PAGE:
Pte Calberry was admitted to No 3 Northern Hospital at Sheffield, England where the wound was ”sealed” on July 16, 1916. August 19, 1916, he was transferred to the King’s Canadian Hospital at Bushy Park, London, England. On August 24, 1916, he was transferred to the Canadian Convalescent Hospital (CCH) at Woodcote Park, Epsom, England. Pte Calberry was discharged from the CCH on October 5, 1916. October 6, 1916, he reported to the Canadian Casualty Assembly Centre (CCAC). A CCAC was where wounded personnel were assessed for either further treatment or returned to duty. On October 8, 1916, he was struck-off-strength from the CCAC upon transfer to the 40th Bn located at Kent Caesar’s Camp, at Folkstone, England.
On January 4, 1917, Pte Calberry was struck-off-strength from the 40th Bn and take-on-strength with the 26th Reserve Bn. April 23, 1917, he wrote a Will leaving ”In the event of my death, I give the whole of my property and effects to my brother Hebert Calberry”. April 25, 1917, he was struck-off-strength from the 26th Bn on proceeding to the 25th Battalion (Bn), Canadian Infantry (Nova Scotia Regiment) at Bramshott, England. Pte Calberry was appointed Lance Corporal on August 24, 1917.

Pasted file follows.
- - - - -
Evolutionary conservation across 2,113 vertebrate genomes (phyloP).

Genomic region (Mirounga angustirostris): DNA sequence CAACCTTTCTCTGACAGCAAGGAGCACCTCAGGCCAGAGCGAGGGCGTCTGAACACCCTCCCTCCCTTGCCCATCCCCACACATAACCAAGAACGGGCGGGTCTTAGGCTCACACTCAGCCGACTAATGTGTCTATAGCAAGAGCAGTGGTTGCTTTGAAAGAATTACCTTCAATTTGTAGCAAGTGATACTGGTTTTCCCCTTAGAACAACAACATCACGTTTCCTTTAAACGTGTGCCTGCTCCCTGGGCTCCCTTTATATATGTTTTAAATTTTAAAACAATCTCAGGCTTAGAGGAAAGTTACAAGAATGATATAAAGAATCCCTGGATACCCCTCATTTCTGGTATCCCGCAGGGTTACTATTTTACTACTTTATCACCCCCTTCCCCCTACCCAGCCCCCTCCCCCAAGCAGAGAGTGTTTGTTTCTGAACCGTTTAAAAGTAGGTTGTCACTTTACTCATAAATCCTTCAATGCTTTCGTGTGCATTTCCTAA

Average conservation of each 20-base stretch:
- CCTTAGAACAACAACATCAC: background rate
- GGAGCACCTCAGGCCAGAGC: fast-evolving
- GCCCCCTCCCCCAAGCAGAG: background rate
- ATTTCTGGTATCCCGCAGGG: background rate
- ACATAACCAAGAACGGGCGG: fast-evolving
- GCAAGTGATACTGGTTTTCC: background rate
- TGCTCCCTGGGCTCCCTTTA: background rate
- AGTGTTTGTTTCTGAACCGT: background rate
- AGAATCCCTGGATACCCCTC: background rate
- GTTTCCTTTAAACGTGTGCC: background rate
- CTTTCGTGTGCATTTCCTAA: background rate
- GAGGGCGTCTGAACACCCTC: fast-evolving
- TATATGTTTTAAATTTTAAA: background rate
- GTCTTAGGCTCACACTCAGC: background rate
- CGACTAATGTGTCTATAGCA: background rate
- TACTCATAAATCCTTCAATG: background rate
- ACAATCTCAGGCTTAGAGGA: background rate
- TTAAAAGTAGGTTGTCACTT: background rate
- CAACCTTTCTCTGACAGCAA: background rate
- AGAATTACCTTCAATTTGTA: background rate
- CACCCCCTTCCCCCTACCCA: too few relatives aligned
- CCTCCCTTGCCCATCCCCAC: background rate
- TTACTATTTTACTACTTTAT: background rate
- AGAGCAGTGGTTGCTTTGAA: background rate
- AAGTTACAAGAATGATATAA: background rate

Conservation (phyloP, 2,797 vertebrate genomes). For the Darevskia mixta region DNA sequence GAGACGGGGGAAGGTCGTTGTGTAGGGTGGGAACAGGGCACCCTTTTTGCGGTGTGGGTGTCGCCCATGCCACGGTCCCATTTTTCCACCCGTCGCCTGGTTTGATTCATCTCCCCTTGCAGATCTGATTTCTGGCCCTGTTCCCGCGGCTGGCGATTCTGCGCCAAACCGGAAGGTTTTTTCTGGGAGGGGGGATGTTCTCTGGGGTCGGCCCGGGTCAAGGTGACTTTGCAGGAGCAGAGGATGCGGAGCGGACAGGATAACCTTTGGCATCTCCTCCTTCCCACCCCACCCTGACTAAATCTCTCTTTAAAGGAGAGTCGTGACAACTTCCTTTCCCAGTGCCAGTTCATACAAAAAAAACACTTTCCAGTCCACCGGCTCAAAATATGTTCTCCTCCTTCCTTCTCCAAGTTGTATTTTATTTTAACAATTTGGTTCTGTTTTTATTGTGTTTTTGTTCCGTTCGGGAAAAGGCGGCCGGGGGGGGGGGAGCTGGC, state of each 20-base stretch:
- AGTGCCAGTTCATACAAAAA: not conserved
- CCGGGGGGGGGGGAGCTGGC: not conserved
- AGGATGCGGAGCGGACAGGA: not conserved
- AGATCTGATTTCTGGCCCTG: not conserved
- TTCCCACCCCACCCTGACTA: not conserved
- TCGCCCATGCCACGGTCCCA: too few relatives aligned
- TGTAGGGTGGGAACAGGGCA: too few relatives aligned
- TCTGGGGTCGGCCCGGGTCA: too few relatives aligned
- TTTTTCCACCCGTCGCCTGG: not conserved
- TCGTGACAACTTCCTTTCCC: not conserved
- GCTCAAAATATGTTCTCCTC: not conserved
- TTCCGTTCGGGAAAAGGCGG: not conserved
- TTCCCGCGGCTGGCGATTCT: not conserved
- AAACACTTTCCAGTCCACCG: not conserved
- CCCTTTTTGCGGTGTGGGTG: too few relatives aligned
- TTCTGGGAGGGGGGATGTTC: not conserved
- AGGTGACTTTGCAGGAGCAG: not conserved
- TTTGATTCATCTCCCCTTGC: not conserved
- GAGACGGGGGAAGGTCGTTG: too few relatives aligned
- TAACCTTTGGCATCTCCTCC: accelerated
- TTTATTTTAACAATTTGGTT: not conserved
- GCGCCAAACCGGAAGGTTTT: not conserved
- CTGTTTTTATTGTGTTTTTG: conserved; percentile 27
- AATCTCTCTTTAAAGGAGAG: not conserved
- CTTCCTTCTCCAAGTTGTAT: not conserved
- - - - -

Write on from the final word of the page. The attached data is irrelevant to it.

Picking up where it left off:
There are no entries from August 24, 1917 until February 2, 1918. Based on this it is hard to establish whether he was in the UK for all or part of this time, but based on the injury he incurred on July 12, 1916, he may have remained in the UK.
On February 2, 1918, L/Cpl Calberry was promoted to Corporal (Cpl). March 15, 1918, for what was described as ”an accidental wounding in the right toe”, he was at No 6 Canadian Field Ambulance. Cpl Calberry was at the No 4 Canadian Field Ambulance on March 20, 1918 again for the toe wound. On March 25 he rejoined the 25th Bn.
A Field Ambulance was a mobile Unit of the Medical Corps. It was stationed quite close to the Front-Line and received wounded or sick men. The job of the Field Ambulance personnel was to treat men who could be quickly returned to their Unit or send them on for further medical treatment at a Casualty Clearing Station (CCS).
There are no entries, in the Military Files from March 26, 1918, until August 8, 1918. It is more than likely, that Cpl Calberry remained in France in action with the 25th Bn during this period.
On August 8, 1918, Cpl Calberry received shrapnel wounds in the back. He was admitted to No 9 Cavalry Field Ambulance, where he died of his wounds. Corporal Gordon Frank Calberry is interred in the Heath Cemetery, Harbonniers, France
August 8, 1918, was the start of the Battle of Amiens, which was the opening phase of the Allied Offensive which would be referred to as the “Hundred Days Offensive”. It was this Offensive that ultimately led to the end of the First World War.